Text #3689The Odes of Pindar .
[Pind. . Translated by John Sandys. William Heinemann; The Macmillan Co. 1915 p. 157]
The Pythian Odes, I: For Hieron of Aetna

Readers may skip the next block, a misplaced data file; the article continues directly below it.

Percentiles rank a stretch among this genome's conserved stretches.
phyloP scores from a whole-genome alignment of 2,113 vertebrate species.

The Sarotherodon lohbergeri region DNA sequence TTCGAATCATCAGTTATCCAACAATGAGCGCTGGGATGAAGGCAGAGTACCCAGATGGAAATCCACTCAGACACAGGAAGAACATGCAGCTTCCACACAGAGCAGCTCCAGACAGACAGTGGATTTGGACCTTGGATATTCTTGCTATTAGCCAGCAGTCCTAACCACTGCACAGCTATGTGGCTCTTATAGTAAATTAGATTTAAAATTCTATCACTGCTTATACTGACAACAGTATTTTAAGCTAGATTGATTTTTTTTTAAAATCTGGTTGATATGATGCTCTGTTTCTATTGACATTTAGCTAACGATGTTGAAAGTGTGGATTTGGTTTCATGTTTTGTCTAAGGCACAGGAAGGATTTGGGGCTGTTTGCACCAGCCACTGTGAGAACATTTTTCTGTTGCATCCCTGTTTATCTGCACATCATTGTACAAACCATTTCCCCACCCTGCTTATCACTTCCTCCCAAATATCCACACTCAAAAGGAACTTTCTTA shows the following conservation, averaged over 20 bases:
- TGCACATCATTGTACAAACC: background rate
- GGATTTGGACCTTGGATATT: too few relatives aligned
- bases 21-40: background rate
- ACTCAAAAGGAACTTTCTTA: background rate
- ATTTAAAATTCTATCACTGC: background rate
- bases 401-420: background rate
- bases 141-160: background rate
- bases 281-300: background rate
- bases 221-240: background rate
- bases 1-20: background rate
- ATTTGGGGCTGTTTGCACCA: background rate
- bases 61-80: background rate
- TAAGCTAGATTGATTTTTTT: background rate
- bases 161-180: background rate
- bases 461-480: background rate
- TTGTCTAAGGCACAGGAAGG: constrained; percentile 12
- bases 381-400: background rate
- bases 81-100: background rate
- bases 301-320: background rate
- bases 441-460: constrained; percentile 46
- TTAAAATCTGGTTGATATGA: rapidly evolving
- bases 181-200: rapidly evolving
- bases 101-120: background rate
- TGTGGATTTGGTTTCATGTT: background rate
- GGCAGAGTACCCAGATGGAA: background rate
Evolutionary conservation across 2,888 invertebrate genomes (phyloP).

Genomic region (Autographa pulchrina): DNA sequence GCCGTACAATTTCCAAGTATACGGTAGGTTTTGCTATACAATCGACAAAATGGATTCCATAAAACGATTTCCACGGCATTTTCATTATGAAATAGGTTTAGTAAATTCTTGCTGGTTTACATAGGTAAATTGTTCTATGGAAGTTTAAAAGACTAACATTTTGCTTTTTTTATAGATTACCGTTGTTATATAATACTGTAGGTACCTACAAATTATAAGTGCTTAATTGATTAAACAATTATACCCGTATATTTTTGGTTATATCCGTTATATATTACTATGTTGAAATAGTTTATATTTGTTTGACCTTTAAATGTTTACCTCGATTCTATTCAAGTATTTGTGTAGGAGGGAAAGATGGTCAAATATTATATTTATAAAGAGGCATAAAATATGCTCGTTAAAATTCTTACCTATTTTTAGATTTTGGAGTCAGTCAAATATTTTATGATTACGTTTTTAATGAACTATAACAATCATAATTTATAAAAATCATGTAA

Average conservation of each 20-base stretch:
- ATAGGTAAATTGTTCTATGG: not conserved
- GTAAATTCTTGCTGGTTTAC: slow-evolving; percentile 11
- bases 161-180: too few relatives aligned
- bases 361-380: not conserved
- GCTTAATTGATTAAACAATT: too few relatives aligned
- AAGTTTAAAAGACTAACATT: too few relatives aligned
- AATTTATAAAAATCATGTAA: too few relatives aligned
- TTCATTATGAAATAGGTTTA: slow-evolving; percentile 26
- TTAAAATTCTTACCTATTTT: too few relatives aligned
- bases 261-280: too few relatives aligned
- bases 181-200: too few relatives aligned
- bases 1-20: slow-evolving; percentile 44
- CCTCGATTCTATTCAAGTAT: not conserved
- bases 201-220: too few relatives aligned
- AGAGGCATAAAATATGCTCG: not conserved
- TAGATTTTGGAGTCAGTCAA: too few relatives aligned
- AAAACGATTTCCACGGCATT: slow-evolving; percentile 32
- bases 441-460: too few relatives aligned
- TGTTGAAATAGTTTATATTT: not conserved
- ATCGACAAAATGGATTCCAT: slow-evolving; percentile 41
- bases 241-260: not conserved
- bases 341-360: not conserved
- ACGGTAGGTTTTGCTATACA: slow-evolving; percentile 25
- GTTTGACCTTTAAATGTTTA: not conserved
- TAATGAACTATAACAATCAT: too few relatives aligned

[…] whereof is he who lieth in dread Tartarus, that foenian of the gods, Typhon with his hundred heads, who was nurtured of old by the famed Cilician cave, though now the steep shores alwve Cyme, and SiciW too, lieth heavy on his shaggy breast, and the column that soareth to heaven crusheth him, even snow-clad Etna, who nurseth her keen frost for the live-long year, — Etna, from whose inmost caves burst forth the purest founts of unapproachable fire, and, in the day-time, her rivers roll a lurid stream of smoke, while amid the gloom of night, the ruddy flame, as it sweepeth along, with crashing din whirleth rocks to the deep sea far below. And that monster flingeth aloft the most fearful founts of fire, a wondrous marvel to behold, a wonder even to hear, when men are hard by ; such a being is he that lieth bound between those dark-leaved heights and the ground below, while all his out-stretched back is goaded by his craggy couch.